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Clinical promise of next-generation complement therapeutics

Abstract

The complement system plays a key role in pathogen immunosurveillance and tissue homeostasis. However, subversion of its tight regulatory control can fuel a vicious cycle of inflammatory damage that exacerbates pathology. The clinical merit of targeting the complement system has been established for rare clinical disorders such as paroxysmal nocturnal haemoglobinuria and atypical haemolytic uraemic syndrome. Evidence from preclinical studies and human genome-wide analyses, supported by new molecular and structural insights, has revealed new pathomechanisms and unmet clinical needs that have thrust a new generation of complement inhibitors into clinical development for a variety of indications. This review critically discusses recent clinical milestones in complement drug discovery, providing an updated translational perspective that may guide optimal target selection and disease-tailored complement intervention.

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Fig. 1: Simplified scheme of the complement cascade with disease-relevant effector functions and major drug target classes.
Fig. 2: Examples of acute or transient complement-mediated disorders with currently evaluated treatment strategies.
Fig. 3: Examples of chronic complement-mediated disorders with currently evaluated treatment strategies.

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Acknowledgements

We thank D. McClellan for editorial assistance. J.D.L. also thanks R. and S. Weaver for the generous endowment of his professorship. Given the broad scope of this review, we often refer to specialized review articles rather than primary literature, and we have only been able to include selected examples of the breadth of the transformative work in the field; we therefore want to thank all our colleagues who are not specifically cited for both their contributions and their understanding. We thank A. Sfyroera (National and Kapodistrian University of Athens) for selecting the ancient Greek quote about targeted therapies. This work was supported by grants from the US National Institutes of Health (AI068730; to J.D.L.) and from the Swiss National Science Foundation (31003A_176104; to D.R.). D.C.M. acknowledges support from project MIS 5002559, which is implemented under the “Action for the Strategic Development on the Research and Technological Sector”, funded by the Operational Programme “Competitiveness, Entrepreneurship and Innovation” (NSRF 2014–2020) and co-financed by Greece and the European Union (European Regional Development Fund).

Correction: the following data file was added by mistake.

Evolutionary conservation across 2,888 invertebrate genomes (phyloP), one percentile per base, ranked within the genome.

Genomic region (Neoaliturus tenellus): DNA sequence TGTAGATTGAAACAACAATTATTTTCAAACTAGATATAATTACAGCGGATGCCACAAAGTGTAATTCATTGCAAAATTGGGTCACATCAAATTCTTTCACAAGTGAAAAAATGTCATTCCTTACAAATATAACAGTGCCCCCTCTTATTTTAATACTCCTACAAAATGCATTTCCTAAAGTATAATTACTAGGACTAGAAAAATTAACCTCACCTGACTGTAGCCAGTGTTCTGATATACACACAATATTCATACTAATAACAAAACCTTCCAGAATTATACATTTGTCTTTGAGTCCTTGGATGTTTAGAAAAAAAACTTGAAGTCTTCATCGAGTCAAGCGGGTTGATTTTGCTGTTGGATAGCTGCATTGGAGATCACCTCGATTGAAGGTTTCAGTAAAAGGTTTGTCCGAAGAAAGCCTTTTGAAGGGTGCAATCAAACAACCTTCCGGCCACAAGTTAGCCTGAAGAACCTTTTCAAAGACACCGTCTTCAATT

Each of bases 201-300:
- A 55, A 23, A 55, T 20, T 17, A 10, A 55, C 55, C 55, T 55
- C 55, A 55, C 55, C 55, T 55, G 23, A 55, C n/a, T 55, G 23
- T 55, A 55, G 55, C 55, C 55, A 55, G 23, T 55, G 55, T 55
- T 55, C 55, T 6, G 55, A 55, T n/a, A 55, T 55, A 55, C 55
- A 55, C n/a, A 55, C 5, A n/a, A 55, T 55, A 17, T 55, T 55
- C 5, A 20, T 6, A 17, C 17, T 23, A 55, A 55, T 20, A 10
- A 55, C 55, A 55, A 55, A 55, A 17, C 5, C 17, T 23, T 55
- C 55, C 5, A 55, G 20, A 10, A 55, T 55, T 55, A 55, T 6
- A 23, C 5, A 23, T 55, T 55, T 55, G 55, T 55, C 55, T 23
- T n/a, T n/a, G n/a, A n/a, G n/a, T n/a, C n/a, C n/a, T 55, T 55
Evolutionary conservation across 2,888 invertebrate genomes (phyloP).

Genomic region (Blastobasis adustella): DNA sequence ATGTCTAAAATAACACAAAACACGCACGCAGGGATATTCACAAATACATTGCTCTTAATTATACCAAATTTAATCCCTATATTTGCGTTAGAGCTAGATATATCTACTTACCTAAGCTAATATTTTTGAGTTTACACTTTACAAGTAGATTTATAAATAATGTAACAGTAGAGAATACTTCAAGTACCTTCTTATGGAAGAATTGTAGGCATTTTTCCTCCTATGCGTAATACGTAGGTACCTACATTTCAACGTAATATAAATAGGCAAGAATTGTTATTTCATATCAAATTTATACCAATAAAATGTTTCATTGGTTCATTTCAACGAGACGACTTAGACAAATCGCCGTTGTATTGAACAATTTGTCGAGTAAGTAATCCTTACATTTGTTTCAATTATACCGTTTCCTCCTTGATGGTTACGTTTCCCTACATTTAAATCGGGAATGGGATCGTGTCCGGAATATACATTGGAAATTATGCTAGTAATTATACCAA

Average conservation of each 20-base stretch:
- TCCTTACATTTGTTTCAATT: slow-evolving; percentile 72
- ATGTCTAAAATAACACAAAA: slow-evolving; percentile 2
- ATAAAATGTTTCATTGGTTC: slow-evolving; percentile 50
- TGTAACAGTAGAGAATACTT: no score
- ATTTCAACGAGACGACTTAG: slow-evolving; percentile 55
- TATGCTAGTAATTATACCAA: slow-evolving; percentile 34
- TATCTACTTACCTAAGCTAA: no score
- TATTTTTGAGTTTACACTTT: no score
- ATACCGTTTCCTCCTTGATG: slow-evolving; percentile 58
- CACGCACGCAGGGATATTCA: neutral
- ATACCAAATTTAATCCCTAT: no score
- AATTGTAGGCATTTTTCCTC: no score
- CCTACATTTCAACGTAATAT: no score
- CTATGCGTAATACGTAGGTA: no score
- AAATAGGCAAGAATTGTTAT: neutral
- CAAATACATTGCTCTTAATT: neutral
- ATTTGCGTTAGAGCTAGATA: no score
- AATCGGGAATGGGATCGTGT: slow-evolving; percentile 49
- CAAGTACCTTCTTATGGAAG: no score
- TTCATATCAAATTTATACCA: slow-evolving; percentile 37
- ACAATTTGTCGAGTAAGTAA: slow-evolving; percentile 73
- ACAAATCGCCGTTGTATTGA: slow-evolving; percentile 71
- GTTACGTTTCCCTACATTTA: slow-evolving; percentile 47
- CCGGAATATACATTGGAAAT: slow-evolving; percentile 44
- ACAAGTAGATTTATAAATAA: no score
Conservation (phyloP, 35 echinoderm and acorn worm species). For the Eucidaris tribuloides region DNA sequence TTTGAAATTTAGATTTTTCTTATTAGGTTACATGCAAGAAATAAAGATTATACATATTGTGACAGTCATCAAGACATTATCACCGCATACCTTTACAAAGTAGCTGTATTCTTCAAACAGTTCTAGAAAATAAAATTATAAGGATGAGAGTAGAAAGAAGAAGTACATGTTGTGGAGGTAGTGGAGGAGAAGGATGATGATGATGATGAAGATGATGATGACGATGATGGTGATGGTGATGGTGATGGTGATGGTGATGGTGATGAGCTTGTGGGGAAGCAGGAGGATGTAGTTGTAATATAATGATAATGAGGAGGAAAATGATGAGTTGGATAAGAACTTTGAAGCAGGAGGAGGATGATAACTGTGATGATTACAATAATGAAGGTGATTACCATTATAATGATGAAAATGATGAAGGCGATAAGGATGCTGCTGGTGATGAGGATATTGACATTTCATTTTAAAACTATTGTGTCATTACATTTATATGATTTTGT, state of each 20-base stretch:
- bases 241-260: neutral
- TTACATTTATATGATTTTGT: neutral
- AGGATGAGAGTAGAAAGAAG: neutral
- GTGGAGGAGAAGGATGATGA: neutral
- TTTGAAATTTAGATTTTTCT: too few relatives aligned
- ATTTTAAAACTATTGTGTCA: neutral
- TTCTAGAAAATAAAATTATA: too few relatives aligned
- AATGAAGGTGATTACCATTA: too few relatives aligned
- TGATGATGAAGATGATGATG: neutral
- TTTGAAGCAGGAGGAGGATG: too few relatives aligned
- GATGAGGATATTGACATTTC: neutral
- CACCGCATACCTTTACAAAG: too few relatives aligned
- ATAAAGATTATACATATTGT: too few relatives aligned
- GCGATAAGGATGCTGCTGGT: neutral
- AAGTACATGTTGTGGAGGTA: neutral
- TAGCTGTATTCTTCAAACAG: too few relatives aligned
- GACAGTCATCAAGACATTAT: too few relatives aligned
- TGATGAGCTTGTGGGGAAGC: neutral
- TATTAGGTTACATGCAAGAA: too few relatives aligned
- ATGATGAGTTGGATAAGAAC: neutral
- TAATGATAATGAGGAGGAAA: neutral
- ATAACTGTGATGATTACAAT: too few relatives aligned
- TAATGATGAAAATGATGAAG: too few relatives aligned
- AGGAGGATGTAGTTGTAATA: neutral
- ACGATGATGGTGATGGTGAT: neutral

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All authors researched the data for the article, contributed to discussions of the content, wrote the text, and reviewed or edited the article before submission.

Corresponding author

Correspondence to John D. Lambris.

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Competing interests

J.D.L. is the founder of Amyndas Pharmaceuticals, which is developing complement inhibitors for therapeutic purposes. J.D.L. and D.R. are inventors of patents or patent applications that describe the use of complement inhibitors for therapeutic purposes, some of which are developed by Amyndas Pharmaceuticals. J.D.L. is also the inventor of the compstatin technology licensed to Apellis Pharmaceuticals (that is, 4(1MeW)7W/POT-4/APL-1 and PEGylated derivatives). D.C.M. declares no competing interests.

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Glossary

Pattern recognition receptors

A wide spectrum of soluble or membrane-bound proteins present on cells of the innate immune system that specifically recognize molecular signatures derived from the surface or interior of microbial cells, termed pathogen-associated molecular patterns, or distinct structures on artificial surfaces or altered host cells, termed damage-associated molecular patterns, to trigger a proinflammatory response that aims to respectively contain the microbial challenge or a maladaptive inflammatory response that may lead to tissue damage.

Constrained peptides

A new class of peptide molecules whose supramolecular structure is constrained into a particular conformation via intramolecular covalent bonds that endow these peptides with biochemical and/or physicochemical properties amenable to drug development.

RNA aptamers

Single-stranded RNA-based biopolymer sequences selected from a large, random sequence pool by virtue of their ability to bind a molecular target with high selectivity.

Biosimilars

Biomedical products, such as a therapeutic antibody, that share a high degree of structural and functional similarity with a product that is already clinically approved. Similar to small-molecule generic drugs, biosimilars are typically introduced once the patent protecting the original medicinal product expires.

Breakthrough haemolysis

The transient increase of markers of intravascular haemolysis (that is, elevated lactate dehydrogenase levels and decreased haemoglobin) in patients receiving treatment designed to abrogate intravascular haemolysis. Typically, breakthrough haemolysis is attributed either to pharmacokinetic or pharmacodynamic issues.

HexaBodies

Engineered therapeutic antibodies with strong complement-mediated cytotoxic potential due to their increased propensity to form hexameric clusters on target surfaces such as cancer cells.

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Mastellos, D.C., Ricklin, D. & Lambris, J.D. Clinical promise of next-generation complement therapeutics. Nat Rev Drug Discov 18, 707–729 (2019). https://doi.org/10.1038/s41573-019-0031-6

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